The extent of genetic diversity of species peripheral populations is often thought to be lower than that of their central counterparts; however, there is increased evidence supporting the role of gene flow as an important force replenishing genetic diversity , with some suggestions that gene flow will introduce genes that will be better adapted than local ones under future climate change scenarios [22- 23]. Additionally, it is expected that the warming trend will increase growth and fecundity, improve survival, and promote germination and recruitment [24-23], thus chances for increased productivity in the new favorable environmental conditions.
Genetic evaluation and ranking of selected individuals at species’ leading edge can easily be accomplished using modern genomics fingerprinting techniques . Furthermore genomics-based quantitative genomics approaches that simultaneously utilize large amount of genomic information to explain the observed phenotypic variability of complex polygenic traits are available [27-29]. These genetic analyses are perfectly suited to unstructured natural populations where prior knowledge of genealogy is often lacking. The selected individuals, in turn, would form the raw material for the production of adapted stocks for planting in new favorable environmental conditions that are located at the species’ latitudinal front edge and beyond. This approach of natural breeding, testing and selection mimics traditional breeding and selection programs yet offers faster delivery of proven adapted stock.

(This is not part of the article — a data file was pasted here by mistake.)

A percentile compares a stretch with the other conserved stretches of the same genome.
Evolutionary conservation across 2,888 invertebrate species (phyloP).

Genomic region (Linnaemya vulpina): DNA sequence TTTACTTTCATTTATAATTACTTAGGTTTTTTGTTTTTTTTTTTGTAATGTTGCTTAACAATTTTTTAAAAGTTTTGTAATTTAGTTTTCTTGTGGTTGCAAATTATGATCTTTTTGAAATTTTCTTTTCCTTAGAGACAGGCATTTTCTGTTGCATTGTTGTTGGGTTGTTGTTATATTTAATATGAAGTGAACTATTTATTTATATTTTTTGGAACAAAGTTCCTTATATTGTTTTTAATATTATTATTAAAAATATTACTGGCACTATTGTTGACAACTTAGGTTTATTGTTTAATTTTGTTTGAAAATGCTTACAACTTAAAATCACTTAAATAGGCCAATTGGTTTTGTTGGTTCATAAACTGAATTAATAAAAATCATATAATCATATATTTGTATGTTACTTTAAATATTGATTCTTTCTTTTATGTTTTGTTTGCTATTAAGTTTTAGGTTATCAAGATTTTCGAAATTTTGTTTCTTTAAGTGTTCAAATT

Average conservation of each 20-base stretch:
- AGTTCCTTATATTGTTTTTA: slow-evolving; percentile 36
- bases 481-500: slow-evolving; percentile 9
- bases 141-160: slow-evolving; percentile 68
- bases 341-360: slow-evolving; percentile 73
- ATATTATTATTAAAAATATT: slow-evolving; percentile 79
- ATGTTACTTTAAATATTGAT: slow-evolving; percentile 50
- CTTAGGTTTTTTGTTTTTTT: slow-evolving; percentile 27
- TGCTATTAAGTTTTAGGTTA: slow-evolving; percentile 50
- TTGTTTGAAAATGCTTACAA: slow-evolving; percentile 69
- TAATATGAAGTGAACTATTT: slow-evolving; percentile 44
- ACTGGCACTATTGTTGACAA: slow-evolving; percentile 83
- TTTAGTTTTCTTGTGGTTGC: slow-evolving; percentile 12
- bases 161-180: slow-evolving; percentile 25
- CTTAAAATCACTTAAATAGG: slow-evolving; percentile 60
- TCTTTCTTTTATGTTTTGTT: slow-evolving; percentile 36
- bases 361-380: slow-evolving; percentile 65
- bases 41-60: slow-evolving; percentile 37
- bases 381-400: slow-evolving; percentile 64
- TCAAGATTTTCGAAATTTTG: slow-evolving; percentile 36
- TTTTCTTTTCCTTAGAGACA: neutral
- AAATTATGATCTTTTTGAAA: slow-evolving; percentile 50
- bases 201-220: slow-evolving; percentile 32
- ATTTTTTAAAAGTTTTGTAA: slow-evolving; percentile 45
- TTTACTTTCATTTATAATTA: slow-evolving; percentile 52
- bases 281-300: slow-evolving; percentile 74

I am grateful to Outi Savolainen and Par Ingvar son for useful comments and suggestions to an earlier draft of this letter.